Second, we need to talk boldly about, and live, the values we cannot afford to lose to globalisation – values we take for granted that have been passed down through generations. To name just a few; a love of fair play, an instinctive support of the underdog, compassion for those suffering, a belief in contribution, a belief that we reach have both rights and responsibilities, and a genuine faith that we achieve more together than we do alone.

Third, we need to recognise the rights of the English to govern their own affairs, championing a fully federal United Kingdom and regional devolution. With this we need a movement within Labour that champions England and does more to celebrate the achievements of the English at a local level.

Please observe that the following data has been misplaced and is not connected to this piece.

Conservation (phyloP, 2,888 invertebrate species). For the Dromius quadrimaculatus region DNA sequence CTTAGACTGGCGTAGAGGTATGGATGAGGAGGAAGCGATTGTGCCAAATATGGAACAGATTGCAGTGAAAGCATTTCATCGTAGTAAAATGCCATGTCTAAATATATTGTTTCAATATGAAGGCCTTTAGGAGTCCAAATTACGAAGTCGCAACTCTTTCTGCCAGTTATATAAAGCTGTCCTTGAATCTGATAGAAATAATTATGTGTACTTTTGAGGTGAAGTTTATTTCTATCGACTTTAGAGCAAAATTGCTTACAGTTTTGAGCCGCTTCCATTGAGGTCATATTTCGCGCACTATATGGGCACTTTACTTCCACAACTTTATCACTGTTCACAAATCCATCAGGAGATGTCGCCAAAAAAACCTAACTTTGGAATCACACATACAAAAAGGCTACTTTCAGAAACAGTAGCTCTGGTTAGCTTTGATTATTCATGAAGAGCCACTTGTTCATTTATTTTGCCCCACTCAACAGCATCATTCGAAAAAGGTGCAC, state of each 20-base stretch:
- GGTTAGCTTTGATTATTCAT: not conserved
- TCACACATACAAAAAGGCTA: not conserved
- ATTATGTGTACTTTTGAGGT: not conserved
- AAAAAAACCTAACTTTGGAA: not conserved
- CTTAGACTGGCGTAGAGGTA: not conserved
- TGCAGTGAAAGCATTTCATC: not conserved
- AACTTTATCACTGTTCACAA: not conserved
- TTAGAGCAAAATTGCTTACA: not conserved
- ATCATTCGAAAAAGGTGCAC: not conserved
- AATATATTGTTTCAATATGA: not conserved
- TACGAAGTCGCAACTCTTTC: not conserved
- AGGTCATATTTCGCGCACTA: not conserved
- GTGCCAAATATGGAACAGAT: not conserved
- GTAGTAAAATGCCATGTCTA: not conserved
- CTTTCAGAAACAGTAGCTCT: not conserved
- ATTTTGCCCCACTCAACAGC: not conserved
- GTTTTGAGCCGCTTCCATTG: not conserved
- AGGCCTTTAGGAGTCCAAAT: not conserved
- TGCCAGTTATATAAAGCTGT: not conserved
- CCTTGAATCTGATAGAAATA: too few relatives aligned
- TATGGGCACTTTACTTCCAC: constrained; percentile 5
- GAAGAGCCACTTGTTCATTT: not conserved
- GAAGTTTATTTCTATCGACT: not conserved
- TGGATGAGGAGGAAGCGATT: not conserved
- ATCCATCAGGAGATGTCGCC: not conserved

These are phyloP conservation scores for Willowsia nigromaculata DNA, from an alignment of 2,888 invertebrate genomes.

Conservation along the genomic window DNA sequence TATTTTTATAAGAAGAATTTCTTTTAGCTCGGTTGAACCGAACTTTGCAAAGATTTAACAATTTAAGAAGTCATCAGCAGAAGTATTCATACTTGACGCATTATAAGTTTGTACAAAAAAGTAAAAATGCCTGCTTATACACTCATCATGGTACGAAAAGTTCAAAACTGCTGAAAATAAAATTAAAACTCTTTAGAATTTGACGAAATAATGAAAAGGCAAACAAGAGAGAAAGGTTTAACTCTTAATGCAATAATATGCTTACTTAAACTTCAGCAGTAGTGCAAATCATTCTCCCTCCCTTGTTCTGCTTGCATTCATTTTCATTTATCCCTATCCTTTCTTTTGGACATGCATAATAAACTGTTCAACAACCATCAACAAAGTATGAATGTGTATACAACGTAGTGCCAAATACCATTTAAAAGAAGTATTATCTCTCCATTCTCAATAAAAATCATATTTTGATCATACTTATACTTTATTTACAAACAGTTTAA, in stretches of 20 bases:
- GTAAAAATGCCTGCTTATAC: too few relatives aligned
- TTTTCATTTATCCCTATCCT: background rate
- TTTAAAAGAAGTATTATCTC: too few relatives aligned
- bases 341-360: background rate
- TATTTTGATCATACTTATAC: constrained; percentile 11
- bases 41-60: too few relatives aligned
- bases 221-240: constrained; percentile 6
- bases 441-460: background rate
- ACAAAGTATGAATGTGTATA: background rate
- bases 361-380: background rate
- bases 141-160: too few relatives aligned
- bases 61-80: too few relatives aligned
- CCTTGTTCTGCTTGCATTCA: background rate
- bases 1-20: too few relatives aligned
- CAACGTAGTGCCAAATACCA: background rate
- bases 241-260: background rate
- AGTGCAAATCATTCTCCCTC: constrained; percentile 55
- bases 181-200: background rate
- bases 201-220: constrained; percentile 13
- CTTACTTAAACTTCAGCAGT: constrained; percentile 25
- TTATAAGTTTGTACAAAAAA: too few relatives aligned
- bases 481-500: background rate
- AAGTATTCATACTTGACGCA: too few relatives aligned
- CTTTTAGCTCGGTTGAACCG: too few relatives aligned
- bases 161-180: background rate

But to achieve any of this, those of us on the left need to feel at ease with our national identity and be comfortable wrapping ourselves in patriotism. Only then will Labour have a chance of forming a social democratic government once more.

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Joe Jervis is a communications specialist, political writer and former journalist. He tweets at @joejervis89

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Comments: 1...

  1. On May 12, 2017 at 12:33 pm Toque responded with... #

    A country “at ease with our national identity” would have its own English parliament and government. That we don’t, and that there are many on the Left uncomfortable with the idea of an English parliament and government, suggests a deep unease about English identity.

    By all means devolution to a local level by this needs to be under the auspices of government at a national level.